It’s a bold statement to make, but there’s simply no other game that offers anywhere near the level of depth to its secondary characters as Mass Effect does.

Unlike other RPGs, companions aren’t just combat allies or things that follow behind you constantly jabbering. Each and every one is a fully realised member of your team and integral to their respective game’s story. After discovering them, they take residence on your ship and develop their own relationship with both you and other crew members, as well as offering huge chunks of side story material.

Some characters span across multiple games, while others are only present for one. Some die, some move on to other things within the galaxy. Some have potential to change the entire outcome of a story arc, while some simply offer some conversation between missions. The variety is staggering, and the level of work that it takes to craft just one of them easily rivals that of Commander Shepard.

Over the course of the first three games a total of 22 squad mates are obtainable, and it seems we’ve said goodbye to them all for good. With Andromeda looming on the horizon, it seems now is as good of a time as any to pay homage to them all with a definitive ranking.

Warning: If you plan on playing Mass Effect 1-3 before Andromeda launches, spoilers for all three games follow.

21. Nyreen Kandros

Race: Turian
First Appeared: Mass Effect 3 Omega DLC


Easily the most forgettable companion in the series, Nyreen played a minuscule part in the Mass Effect story, appearing only in the penultimate DLC for the third game of the trilogy.

She was only able to accompany Shepard on a single mission, and didn’t leave much of a mark on the story, either.

She is the only female Turian in the series so far, and call it harsh, but it almost felt like she was shoehorned in to be exactly that and nothing more.

20. Aria T’Loak

Race: Asari
First Appeared: Mass Effect 2


First seen in the early stages of Mass Effect 2, Aria T’Loak is the fearsome de facto controller of the lawless space station, Omega. She grabs Shepard’s attention right off the bat and warns him of her one rule: “Don’t fuck with Aria.”

While her part in Mass Effect 2 pretty much ends once Shepard leaves Omega, she reappears as a temporary squad member in the Omega DLC for Mass Effect 3, wherein she asks Shepard’s help to take back Omega from Cerberus, who have seized control.

As a squad mate, she’s a powerful biotic that disposes of all Cerberus mercs with ease. Unfortunately, she’s not a fully fledged member of the team, and that’s the only time you get to witness her wrath, leaving her in a lowly position in the rankings.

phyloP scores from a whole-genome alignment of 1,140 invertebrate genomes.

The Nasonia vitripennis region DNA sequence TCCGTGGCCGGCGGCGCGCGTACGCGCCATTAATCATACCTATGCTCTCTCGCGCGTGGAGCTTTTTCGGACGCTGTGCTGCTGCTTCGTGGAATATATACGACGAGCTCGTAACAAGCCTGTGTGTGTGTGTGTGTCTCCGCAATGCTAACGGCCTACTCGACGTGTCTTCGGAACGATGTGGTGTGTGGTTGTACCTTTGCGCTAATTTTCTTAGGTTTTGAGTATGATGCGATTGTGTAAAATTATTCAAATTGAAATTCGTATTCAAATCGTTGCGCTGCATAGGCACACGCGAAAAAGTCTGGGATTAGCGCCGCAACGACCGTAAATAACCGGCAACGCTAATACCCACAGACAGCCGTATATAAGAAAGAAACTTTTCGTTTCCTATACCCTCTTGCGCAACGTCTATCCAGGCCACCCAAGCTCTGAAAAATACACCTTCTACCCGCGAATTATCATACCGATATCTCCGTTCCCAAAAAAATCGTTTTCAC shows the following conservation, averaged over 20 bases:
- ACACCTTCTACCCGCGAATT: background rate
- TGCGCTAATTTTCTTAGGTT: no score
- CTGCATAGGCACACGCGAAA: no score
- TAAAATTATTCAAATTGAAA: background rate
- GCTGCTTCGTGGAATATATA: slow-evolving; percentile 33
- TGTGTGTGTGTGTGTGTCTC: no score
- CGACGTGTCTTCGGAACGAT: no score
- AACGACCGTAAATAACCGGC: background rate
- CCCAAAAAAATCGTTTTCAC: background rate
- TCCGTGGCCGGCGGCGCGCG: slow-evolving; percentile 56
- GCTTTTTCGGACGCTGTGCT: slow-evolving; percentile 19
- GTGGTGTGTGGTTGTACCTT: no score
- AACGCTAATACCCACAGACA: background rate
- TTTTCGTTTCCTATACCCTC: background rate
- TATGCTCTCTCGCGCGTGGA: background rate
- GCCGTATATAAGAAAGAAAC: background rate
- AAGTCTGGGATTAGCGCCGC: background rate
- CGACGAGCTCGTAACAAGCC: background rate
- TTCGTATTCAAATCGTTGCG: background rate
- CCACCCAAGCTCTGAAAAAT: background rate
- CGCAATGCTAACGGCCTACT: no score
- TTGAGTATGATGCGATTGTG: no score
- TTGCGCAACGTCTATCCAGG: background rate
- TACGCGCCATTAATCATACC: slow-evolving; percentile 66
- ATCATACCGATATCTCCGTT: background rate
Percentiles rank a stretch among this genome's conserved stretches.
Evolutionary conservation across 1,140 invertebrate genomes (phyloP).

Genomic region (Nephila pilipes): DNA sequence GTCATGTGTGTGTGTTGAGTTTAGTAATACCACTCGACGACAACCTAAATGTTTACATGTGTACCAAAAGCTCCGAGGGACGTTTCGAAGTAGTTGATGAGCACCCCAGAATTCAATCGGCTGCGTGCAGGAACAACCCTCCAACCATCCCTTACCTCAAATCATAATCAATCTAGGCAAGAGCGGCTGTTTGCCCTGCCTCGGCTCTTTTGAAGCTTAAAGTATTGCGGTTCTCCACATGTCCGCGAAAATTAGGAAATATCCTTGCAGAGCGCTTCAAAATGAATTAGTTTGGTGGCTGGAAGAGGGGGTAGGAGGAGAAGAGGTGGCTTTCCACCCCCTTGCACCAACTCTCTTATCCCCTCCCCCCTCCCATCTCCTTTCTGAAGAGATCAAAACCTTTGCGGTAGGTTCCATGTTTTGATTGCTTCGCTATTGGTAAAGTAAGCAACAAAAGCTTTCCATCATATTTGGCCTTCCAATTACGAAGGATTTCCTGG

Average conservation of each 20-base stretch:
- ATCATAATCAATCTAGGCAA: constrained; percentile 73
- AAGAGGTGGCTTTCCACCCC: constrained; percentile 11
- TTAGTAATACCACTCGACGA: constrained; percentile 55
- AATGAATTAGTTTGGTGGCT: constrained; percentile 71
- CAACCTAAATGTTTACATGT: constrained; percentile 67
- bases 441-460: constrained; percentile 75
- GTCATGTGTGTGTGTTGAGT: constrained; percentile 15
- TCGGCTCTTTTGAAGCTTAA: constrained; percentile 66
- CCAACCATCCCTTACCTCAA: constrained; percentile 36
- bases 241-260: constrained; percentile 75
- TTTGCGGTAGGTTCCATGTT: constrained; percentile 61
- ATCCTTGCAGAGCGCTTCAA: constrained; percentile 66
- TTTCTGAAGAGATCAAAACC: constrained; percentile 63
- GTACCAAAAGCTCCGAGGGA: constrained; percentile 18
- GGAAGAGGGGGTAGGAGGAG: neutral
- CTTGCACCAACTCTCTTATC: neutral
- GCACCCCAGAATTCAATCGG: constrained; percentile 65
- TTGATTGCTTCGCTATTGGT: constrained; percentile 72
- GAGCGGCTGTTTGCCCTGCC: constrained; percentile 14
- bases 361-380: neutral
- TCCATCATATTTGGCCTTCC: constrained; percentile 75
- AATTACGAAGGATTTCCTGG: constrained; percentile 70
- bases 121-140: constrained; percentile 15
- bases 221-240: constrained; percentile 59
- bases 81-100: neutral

19. Samara/Morinth

Race: Asari
First Appeared: Mass Effect 2


Samara and Morinth are joint in 19th place because it’s only possible to have one or the other.

Mother and daughter, they’re both relatively forgettable. Their stories are intertwined – Morinth is on the run from Samara and the latter has asked Shepard for help. When it’s said and done, one of them dies and the other comes to live aboard the Normandy.

The loyalty mission in itself isn’t terrible, but the characters are bland and have very little aura about them. Neither are particularly fun to use in missions or in combat either.

18. James Vega

Race: Human
First Appeared: Mass Effect 3


If Nyreen was shoved into Mass Effect 3 purely to be the only female Turian, similar comparisons can be made for James Vega. Unlike other male characters, he’s a bog standard marine cliche with a character design that harks back to Marcus Fenix from Gears of War. He has a huge bulking physique and likes shooting stuff, but that’s really as deep as he goes, and it could be said that he’s there to be the alien arse-kicker and nothing more.

He is, however, the first squad mate on this list that has his own side story, which is why he’s lower down on the pecking order.

That in itself was fairly weak, but it at least offered some extra content and some purpose to Vega, and showed that there was another side to him. Unfortunately we never got to see it.

17. Jacob Taylor

Race: Human
First Appeared: Mass Effect 2